(Written in May 1993)
May 13 Real life is bigger than happiness
I was visited by an odd image which seemed to express my current state of soul: The body of a woman lying in the grass near blossoming apple trees, a rough stone wall, another field, and blue mountains in the background. I think she’s been dead for a while, she looks like a bundle of oddments, perhaps ragged clothes. The grass has grown up around her and the tree put out its blossoms. She was killed weeks, perhaps months ago, on a dark rainy day, when the war swept over this outlying farm. She may have been pregnant, she may have run from the soldiers and died giving birth in the orchard, she may have been raped and killed. Wild creatures, and perhaps winter as well, have reduced her corpse to a ragged lumpy shape. The other people who lived here must have been killed or run away. There is no one here now to take care of the house and the garden. I am aware of a group of nature spirits drifting through. They see the woman, the grass, the flowers, the mountains. I feel the contrasts in my body. I wait, hoping for more information, hoping something will happen, someone will come. But nothing changes.
The war happened long ago. But the corpse has only recently been uncovered and thawed out. There hasn’t been time yet for it to rot and become part of the grass and trees. It’s in the spring that I become aware of the corpse. Who is the dead woman? Is she my capacity to conceive, to give birth, to mother?
The change began with a detachment from daily life, a sense of walking away from everything familiar and known, of walking with measured steps out into a vast darkness.
Goldfinch battles near the thistle seed feeder — life goes on in the place I have left — but I have no sense of what life there might be out in the vast darkness. Will there be birds, trees, people, conversation, colors? Or is the darkness a place of transformation, and one emerges on the other side into a new world, a new life?
Do I want to leave this world — the world of goldfinches and apple blossoms — has it become “unspeakably dear”? Or is it still a place of horror — a rotting corpse under the apple tree, and death-dealing planes sending daggers of pain through my heart — a world I would be glad to leave? The truth is that it is both at the same time, and I am torn apart by the contrasts.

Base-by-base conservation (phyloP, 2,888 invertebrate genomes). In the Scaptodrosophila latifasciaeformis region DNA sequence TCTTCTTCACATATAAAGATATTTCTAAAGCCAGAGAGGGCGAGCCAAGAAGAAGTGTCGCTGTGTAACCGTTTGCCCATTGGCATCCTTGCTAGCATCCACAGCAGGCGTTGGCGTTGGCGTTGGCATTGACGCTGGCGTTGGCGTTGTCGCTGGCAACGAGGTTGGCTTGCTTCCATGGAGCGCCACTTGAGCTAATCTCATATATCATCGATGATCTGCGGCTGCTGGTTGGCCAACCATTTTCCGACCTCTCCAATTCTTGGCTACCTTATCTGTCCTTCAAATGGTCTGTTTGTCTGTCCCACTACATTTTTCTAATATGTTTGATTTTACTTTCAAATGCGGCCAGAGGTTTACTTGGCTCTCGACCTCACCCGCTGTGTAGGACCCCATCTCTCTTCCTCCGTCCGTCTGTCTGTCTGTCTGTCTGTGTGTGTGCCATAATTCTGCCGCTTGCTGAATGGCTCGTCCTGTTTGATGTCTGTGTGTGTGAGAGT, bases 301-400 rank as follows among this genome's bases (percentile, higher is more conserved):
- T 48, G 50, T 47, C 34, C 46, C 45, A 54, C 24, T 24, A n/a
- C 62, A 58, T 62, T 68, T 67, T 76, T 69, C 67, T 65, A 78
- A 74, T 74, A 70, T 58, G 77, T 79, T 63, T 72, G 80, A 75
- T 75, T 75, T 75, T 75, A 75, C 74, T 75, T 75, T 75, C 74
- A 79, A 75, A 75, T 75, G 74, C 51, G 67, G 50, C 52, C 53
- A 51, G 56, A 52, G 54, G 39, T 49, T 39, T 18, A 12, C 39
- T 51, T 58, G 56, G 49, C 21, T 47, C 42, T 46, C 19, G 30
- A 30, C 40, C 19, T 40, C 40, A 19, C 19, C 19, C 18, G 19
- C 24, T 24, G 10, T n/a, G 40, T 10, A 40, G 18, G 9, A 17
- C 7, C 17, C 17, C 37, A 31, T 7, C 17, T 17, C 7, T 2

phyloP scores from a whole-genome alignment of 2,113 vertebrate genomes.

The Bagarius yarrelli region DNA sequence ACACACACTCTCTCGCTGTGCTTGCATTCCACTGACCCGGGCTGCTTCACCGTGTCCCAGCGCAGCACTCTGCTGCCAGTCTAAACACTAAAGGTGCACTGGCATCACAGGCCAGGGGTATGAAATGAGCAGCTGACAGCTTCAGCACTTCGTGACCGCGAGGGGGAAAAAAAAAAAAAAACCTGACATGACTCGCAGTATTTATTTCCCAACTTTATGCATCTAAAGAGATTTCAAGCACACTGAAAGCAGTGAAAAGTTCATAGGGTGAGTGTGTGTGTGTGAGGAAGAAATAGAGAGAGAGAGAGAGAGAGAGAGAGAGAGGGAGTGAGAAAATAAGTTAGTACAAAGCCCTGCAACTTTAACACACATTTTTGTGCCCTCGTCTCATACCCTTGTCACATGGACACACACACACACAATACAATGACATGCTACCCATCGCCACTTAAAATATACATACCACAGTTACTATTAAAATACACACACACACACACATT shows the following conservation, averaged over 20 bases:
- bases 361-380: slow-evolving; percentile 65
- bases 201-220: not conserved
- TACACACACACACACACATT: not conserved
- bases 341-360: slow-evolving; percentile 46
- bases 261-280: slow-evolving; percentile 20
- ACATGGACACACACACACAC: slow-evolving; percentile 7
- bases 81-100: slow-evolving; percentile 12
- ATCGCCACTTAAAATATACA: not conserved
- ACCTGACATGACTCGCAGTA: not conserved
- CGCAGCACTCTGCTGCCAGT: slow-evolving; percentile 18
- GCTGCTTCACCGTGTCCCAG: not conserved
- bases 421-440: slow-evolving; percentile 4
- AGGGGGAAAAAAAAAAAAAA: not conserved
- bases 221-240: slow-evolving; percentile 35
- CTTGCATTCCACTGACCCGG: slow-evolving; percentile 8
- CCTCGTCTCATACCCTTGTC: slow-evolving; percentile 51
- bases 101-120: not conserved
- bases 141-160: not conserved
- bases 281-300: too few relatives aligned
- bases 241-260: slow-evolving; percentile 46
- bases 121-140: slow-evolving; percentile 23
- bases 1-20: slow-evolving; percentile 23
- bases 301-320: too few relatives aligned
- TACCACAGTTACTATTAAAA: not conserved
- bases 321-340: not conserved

I offer myself to this process. By an act of will I set myself to believe that there is meaning here, that the forces that tear me apart are divine, that the purpose is transformation. Only by being eaten and digested does the mouse become eagle.
I feel a pain in my heart, enormous pain — I am afraid to give myself over to it for fear I would be ripped apart and die, and at the same time a part of me invalidates the pain: “Who are you to be unhappy? A lot of people would like to have your life.” “Why don’t you choose to be happy?” “You’re just wallowing in your pain.”
And I say no, this is real life. Real life is bigger than happiness. Real life is to be torn apart by the contrasts. There are corpses under all the apple trees, if you choose not to see them, then what do you have? Mourning and rejoicing are both appropriate, death and life are inextricably mingled in the tapestry, you have to accept it all, or you get nothing. “This beauty comes out of a great heart.” Yes. And that heart is open to include everything.
Later: I lost that glorious & painful sense of wholeness, that sense of holding together the two halves of the world: the corpse and the blossoming tree. It occurred to me driving to St. Johnsbury that all the soil is made up of corpses, the decayed dead bodies of bugs, animals, plants, that all the grasses and blossoming trees are rooted in corpses. And it occurred to me that the enormous sweet pain I feel tearing my heart open is love, love for the tree and for the corpse, love for life which is inseparable from death.